Canada has as many guns as we do...but not the gun violence.
I'm sorry, but I can't believe this.

We have 1/10 of the population. There is no way the numbers stack up.
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Old 10-25-2002, 09:07 PM   #47
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Funny how we tend to look over the reasons behind gun use and crime. Funny how as societies we dont like to tackle the root problems of drugs, mental health, social disfunction or poverty that lead robbers to carry out these deads in the first place.
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Old 10-25-2002, 10:08 PM   #48
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U2girl:

We do not know the chronology of when the villain dropped his gun behind the counter; please remember that the villain was "thrashing around" after taking the first few shots; it is a small convenience store; I have been in it before. My mom's co-worker's brother was shot and killed there several years ago beacuse he stopped to use the pay phone.

I agree with everything that dream wanderer had to say. I do not own a gun myself and probably never will, but simply "banning" guns will do very little, in this country, to cure the problems of violent crime.

~U2Alabama
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Old 11-05-2002, 10:22 PM   #49
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It Happened Again

From THE BIRMINGHAM NEWS:



Man shot during East Lake holdup try

Convenience store owner wounds suspect


11/05/02

CAROL ROBINSON
News staff writer


The owner of an East Lake convenience store said he shot a man who aimed a gun at him during an early morning holdup attempt Monday.

Ty Van Nguyen, 44, said he was outside his Texaco gas station and convenience store on Oporto-Madrid Boulevard working on a gas pump when a gunman came toward him, his weapon drawn.

"He put a gun right on my chest," Nguyen said. "He would have shot me."

Nguyen shot him instead, striking him at least once in the face. The man, whose name police wouldn't release, was taken to University Hospital. Efforts to obtain his condition were unsuccessful.

Birmingham police spokesman Lt. Henry Irby said the man was arrested, but formal charges had not been filed.

Nguyen said he and his wife were alone at the store about 12:30 a.m. when he went outside to work on the gas pump. While he was taking a part from the pump to his car, the gunman approached him and forced him to crouch down.

"He pointed the gun and said, `Don't do nothing. Put your hands up,'" Nguyen said. "He said that three times. He was calm."

Nguyen put up his right hand but used his other to reach for the gun he tucks in the waistband on his left side.

"I always carry a gun," he said.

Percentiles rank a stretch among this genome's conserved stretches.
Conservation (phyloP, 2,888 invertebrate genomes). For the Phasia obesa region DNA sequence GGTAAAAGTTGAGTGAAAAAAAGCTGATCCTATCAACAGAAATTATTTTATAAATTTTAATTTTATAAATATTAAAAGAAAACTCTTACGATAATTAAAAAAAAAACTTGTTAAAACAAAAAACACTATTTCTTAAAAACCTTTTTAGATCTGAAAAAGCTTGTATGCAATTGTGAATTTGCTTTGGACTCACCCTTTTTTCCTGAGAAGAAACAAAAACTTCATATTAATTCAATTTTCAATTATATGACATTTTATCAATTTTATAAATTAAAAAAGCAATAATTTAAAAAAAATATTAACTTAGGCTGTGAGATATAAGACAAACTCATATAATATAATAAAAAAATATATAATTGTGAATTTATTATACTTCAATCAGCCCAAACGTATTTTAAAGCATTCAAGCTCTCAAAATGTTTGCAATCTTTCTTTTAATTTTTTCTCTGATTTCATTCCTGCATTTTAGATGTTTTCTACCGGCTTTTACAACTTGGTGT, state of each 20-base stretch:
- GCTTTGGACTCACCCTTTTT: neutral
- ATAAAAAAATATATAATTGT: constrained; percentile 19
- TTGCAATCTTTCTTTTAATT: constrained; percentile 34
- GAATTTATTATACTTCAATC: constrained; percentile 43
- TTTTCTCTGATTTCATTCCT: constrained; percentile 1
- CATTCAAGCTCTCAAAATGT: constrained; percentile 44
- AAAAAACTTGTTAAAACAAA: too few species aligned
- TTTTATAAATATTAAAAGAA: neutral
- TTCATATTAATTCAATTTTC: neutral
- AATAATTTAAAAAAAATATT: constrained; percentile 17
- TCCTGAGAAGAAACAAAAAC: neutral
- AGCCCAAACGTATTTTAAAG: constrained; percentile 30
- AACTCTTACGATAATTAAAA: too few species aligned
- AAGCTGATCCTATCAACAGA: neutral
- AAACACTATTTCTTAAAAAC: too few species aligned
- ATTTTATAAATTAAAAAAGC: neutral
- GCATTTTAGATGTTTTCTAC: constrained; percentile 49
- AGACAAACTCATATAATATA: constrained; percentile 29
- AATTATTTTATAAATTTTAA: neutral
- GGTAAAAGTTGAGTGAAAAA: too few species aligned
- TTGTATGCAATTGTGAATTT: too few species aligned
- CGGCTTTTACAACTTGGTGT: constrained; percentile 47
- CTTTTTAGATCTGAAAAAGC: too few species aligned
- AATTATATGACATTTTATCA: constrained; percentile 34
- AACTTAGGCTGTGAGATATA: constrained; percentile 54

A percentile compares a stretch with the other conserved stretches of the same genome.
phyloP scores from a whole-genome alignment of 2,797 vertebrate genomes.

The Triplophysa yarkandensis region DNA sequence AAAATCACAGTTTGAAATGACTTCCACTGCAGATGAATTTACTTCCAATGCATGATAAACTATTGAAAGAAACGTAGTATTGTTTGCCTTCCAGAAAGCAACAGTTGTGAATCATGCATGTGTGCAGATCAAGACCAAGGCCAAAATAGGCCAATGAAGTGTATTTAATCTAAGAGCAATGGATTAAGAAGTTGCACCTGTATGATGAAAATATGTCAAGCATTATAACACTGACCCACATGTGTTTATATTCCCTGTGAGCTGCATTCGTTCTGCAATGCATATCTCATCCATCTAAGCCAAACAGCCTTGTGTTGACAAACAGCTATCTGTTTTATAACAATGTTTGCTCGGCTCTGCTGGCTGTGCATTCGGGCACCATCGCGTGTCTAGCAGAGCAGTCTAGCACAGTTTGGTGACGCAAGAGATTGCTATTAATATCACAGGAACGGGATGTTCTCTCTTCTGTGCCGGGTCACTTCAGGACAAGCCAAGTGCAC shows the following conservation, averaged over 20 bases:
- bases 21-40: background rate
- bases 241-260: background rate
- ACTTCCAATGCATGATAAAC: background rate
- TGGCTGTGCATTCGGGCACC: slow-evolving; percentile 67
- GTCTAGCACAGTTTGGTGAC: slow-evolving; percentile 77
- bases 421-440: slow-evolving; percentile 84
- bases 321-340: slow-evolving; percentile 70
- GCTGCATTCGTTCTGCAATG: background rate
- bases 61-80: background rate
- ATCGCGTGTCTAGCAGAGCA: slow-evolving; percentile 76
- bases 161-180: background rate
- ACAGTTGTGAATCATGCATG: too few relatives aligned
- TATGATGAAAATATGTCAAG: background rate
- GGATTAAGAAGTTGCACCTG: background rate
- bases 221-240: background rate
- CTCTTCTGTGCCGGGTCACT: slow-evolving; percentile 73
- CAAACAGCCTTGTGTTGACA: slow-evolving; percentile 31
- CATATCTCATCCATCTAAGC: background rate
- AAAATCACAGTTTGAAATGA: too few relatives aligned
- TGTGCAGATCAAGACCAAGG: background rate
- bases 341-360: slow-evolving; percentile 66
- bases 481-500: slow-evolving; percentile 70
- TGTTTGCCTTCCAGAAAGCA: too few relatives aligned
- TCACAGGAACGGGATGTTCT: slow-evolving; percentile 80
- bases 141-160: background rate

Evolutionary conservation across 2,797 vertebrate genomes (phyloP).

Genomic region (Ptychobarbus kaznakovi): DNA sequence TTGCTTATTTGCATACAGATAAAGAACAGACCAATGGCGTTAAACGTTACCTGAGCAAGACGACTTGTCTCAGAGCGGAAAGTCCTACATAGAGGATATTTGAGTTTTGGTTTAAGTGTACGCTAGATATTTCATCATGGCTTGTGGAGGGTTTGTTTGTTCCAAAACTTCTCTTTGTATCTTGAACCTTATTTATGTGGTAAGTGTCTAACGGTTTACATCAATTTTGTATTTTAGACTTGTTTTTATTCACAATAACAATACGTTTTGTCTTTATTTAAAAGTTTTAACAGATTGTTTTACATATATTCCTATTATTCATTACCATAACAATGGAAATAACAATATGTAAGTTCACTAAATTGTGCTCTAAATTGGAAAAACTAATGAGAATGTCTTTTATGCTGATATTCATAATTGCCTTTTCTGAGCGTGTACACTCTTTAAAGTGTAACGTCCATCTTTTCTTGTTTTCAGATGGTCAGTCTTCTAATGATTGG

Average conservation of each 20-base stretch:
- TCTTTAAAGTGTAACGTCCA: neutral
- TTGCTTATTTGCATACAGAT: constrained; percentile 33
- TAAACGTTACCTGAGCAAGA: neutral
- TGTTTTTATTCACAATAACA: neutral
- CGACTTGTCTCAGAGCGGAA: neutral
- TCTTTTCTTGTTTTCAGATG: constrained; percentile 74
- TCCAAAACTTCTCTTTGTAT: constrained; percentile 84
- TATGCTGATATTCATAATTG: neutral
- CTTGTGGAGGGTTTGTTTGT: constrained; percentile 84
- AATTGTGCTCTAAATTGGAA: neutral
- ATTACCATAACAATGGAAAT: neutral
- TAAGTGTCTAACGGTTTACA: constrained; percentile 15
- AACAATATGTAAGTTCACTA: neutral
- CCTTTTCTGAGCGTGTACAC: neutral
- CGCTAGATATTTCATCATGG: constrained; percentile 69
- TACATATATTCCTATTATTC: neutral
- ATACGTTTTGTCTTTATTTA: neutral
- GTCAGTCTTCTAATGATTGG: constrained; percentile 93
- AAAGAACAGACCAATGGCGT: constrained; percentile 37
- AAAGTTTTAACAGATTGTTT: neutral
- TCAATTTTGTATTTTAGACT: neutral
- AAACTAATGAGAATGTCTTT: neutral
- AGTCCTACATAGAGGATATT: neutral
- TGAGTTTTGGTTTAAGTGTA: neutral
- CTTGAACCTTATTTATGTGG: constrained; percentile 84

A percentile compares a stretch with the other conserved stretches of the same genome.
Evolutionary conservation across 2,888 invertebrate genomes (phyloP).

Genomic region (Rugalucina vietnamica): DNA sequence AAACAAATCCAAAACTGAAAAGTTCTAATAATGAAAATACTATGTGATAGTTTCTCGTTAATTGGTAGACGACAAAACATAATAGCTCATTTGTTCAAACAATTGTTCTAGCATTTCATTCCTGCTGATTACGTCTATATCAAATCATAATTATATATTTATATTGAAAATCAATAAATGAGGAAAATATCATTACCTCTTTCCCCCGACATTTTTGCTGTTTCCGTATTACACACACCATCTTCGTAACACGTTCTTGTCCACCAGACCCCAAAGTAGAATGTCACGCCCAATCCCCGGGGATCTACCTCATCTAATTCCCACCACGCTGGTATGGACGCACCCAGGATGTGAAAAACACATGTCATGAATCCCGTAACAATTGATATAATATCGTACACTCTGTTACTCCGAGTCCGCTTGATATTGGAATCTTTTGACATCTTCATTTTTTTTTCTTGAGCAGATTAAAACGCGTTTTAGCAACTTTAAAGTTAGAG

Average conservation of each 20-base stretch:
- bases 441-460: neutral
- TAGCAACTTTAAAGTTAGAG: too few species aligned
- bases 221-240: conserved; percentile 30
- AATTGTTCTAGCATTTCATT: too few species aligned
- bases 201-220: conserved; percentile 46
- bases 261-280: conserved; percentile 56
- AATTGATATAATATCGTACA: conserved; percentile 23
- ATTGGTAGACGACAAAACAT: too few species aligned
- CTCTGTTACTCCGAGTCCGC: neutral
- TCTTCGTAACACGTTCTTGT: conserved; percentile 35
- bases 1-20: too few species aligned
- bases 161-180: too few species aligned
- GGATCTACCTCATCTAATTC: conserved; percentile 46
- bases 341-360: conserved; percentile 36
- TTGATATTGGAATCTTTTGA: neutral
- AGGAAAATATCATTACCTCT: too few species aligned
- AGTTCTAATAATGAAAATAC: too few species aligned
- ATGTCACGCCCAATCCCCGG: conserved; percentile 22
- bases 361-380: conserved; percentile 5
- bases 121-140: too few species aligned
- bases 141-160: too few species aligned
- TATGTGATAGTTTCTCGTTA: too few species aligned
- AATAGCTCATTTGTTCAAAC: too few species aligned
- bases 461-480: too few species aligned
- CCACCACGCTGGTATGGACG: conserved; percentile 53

Nguyen fired six shots at the robber, one of them striking the man in the chin.

"The first one hurt him bad," he said. "I feel like God was helping me."

It was the third robbery at the store in Nguyen's 14 years there. Nguyen, a husband and father of three with a fourth child on the way, said he no longer feels safe.

"I think it's very dangerous," he said. "I know I've got to find a way" to get out of the business.

Monday's shooting was at least the third time in the past month that a would-be robber was shot during a holdup.

In early October, two teens were shot by the owner of Mai's Convenience Store in western Birmingham.

A week later, a newspaper deliveryman shot and killed a man wielding a shotgun at the Chevron on First Avenue North.

"We do not advocate citizens taking the law into their own hands," Irby said. "One, we would prefer them to be a good witness and two, we want them to survive the encounter versus the situation perhaps taking a tragic turn and them becoming seriously injured."

"Sometimes," Irby said, "you have no choice but to defend yourself."
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Old 11-06-2002, 02:34 AM   #50
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Did you know that in Canada per capita we have as many weapons as the states but have a far far far far far less death rate by guns?

Like someone else said it the states homicidal nature. People like to kill there.
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Old 11-06-2002, 06:41 AM   #51
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Quote:
Originally posted by bonoman
Like someone else said it the states homicidal nature. People like to kill there.
So is that an argument for or against gun-control?
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Old 11-06-2002, 10:17 AM   #52
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I dont know really. What do you think.

Should people learn not to kill.

Or should we take all the guns away from them so its not so convientent to kill?
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Old 11-07-2002, 02:06 AM   #53
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ZoomerangII its interesting when you look at crime stats in Australia after the buy back. The actual amnesty itself was a huge success, but then you look at figures for violent crime in general and you have to question what is happening in Australian society after 1996 to now.
http://www.geoffmetcalf.com/guncontrol_20010302.html
Compared to the US and others, we are kidding ourselves that this is a 'lucky country' and that we are safe.
Another interesting read:
http://www.worldnetdaily.com/news/ar...TICLE_ID=15322
I know this may be biased as they are both from the desk of Jon Doherty, but the point is a decrease in firearms ownership actually increases or seems to increase violent crime rather.

I dunno. People say it isn't the legal registered owners of guns that are the problem, but why are such a large percentage of the illegal guns those that are stolen from these registered owners? Yeah the problems are societal, and we need to look at all the other issues but the guns that criminals obtain are coming from registered owners. Legal ownership IS part of the problem, is it not?